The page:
At this time, information about COVID-19 is rapidly evolving as new details are confirmed and new questions emerge. In the event of an outbreak in your community, as a parent/caregiver, your first concern and priority is protecting and taking care of your children and family. Knowing important information about the outbreak and learning how to be prepared can reduce your stress and help calm likely anxieties. This article will help you think about how an infectious disease outbreak might affect your family – both physically and emotionally – and what you can do to help your family cope and ways you can therapeutically talk to your children about what is going on to help them understand without panic.
Over the next coming days/weeks there will be many schools closing with maybe very little notice. This can be very distressing for you as parents and especially your children. The best advice is to manage this situation exactly how you would if you were suddenly approaching the long summer holidays – the difference is your children will not have had any preparation for the school closures. To help manage this we advise getting a visual timetable up in your home as quickly as you can and make a plan for at least the next 14 days. By doing this it gives the children a sense of what is happening next and also you – because there are certain things at this time a lot of things feel out of parents control but that’s ok, you can do this!
You are a therapeutic parent, you have been faced with many challenges before and that is the message that needs to be given to your children, as their safe base you need to show them that you are not afraid, even if you are! You need to be clear about what is going to happen today and what is going to happen tomorrow. It is not useful to allow your fear to show and to allow your children to see you watching the news all the time and being very fearful and very frightened.
If you are self-isolating and confined to staying indoors remember there are some things you can do to help with this! Below are a few ideas to help you and your children manage this difficult time.
You can still go out in the car; children can often be regulated by car journeys. Maybe have a car bag prepared with colouring books and pens and some soft sensory toys. You may need to have a break from the house and to go for a little drive. If you feel behavior is escalating at home, distract them by popping out for a drive around the block to help regulate their feelings.
You can go for walks in the woods and avoid mixing with lots of other people. Maybe take a ball and a skipping rope and all get out in the fresh air. Walking is proven to make people feel good and feel calmer and happier and helps improve concentration.
Being on the same page
It is a good idea for all the family to sit down together and devise a family plan. Sit and discuss what you all think will be the biggest challenges and positive ways you can help overcome these. Discuss concerns and expectations and discuss ways each member of the family can be helpful without putting too much expectation on anyone.
Limit screen time
It may appear tempting to allow your child/children to sit in front of the TV or on iPad’s for the lockdown period; however it is important to not allow your children or yourselves to stay on screens all the time. It is known when people withdraw or stop doing their normal activities it can have a profound effect on their emotional wellbeing. Get yourself prepared and stock up with games, crafts, schoolwork and books.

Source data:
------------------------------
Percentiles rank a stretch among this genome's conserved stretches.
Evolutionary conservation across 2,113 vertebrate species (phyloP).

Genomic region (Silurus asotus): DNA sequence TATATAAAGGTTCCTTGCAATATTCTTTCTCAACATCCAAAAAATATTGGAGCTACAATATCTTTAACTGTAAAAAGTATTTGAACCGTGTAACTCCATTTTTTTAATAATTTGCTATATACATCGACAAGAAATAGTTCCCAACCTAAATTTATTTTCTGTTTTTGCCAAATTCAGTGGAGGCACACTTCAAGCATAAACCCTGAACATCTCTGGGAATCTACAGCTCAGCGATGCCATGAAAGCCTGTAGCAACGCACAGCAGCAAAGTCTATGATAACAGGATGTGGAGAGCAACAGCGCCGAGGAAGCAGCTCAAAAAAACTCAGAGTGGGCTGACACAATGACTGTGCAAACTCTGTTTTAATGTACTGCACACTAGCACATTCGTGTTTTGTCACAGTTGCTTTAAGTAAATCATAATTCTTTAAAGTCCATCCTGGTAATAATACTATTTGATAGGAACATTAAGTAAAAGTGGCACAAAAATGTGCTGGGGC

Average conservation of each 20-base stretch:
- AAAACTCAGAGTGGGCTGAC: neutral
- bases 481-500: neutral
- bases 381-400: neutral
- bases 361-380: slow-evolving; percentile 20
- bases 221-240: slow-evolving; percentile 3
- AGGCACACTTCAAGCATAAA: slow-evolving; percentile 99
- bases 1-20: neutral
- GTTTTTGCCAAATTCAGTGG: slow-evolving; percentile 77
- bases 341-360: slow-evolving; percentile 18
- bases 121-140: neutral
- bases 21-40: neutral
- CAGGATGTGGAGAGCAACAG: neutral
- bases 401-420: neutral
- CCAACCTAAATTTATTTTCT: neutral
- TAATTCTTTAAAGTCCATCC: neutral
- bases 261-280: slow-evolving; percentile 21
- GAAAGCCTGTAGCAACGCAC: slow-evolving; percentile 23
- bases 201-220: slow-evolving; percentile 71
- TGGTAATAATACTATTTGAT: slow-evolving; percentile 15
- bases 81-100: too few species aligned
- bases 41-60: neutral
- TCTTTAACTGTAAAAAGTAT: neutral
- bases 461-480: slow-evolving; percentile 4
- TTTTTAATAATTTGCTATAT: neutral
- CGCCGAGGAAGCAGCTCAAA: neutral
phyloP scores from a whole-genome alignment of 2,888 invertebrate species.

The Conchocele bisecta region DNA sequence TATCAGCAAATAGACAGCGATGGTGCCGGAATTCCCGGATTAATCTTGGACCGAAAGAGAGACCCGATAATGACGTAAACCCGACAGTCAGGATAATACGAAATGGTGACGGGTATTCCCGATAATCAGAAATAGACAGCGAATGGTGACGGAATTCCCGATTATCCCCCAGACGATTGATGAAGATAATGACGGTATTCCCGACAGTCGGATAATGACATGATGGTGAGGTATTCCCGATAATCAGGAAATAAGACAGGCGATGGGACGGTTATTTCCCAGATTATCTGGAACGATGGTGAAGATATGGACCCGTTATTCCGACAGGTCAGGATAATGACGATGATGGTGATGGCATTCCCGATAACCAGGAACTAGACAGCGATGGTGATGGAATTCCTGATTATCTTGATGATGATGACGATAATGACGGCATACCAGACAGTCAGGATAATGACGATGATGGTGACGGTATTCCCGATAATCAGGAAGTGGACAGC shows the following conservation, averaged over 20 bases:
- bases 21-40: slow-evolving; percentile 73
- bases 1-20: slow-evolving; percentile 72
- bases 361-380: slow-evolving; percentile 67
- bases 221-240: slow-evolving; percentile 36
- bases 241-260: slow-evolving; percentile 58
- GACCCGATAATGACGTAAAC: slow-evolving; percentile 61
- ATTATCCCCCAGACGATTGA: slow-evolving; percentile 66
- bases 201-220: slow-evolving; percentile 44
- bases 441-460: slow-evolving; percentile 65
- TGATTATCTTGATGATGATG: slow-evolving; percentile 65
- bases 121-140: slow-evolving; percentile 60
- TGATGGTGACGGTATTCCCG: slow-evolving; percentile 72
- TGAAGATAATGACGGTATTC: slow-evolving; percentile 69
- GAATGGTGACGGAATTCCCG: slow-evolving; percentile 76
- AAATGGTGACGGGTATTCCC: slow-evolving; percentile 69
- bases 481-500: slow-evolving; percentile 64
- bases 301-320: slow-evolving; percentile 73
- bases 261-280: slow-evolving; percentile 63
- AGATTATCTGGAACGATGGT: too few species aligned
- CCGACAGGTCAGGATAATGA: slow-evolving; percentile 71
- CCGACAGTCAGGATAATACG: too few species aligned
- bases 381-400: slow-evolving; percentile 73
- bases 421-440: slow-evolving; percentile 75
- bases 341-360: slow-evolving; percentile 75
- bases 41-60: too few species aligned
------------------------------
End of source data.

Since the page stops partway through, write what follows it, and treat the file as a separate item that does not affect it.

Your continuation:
Physical activity is critical to boosting your mood. Frustration and boredom can come when children are not getting the opportunities to be physically active. You may need to become creative with your exercise ideas, like setting up an obstacle course in the garden. You might want to break up your day with some micro-exercises such as jumping jacks and yoga.
Give each other space
It is important to think of things your child can do alone and as a family. It can be hard for some children who like their own space to be forced into this intense time. Create spaces in the house where possible which can be zone areas. For example, a game zone and an area maybe with a beanbag and blankets for children to know there is an area if they need to calm and self-regulate.
Stay in touch
Another critical component of good mental state is feeling connected to others. Your child may be used to highly social environments and will miss feeling connected to their friends and other family members. Ensure you allow your child to stay in contact with friends via phone calls or FaceTime.
In order for you to be calm, loving and empathic, it is important to take care of yourself. This means recognizing your feelings. A lack of self-care can create a downward spiral. This can lead you to feeling stressed and overwhelmed which makes it tougher to be an empathetic and patient parent.
The most important thing you can do is to keep your fears and stresses away from the children and talk about it when they are not around. Remember children have very good hearing and are really hyper vigilant so they are very likely to hear you if you are stressing about it and talking about it. It is important to provide them with facts if they ask you questions and there is certainly a lot of child friendly facts you can provide your children with.
Offer lots of reinforcement about hand washing and social distance. It however does not mean you cannot hug your children and does not mean you have to keep your distance from your children, it is about keeping things going as normal as possible and if they are off school and at home, get a structured routine in, put up a visual timetable.
With routines disrupted and families thrown into close quarters, cabin fever is a real danger; however, you can get through this and make the most of spending some quality family time together.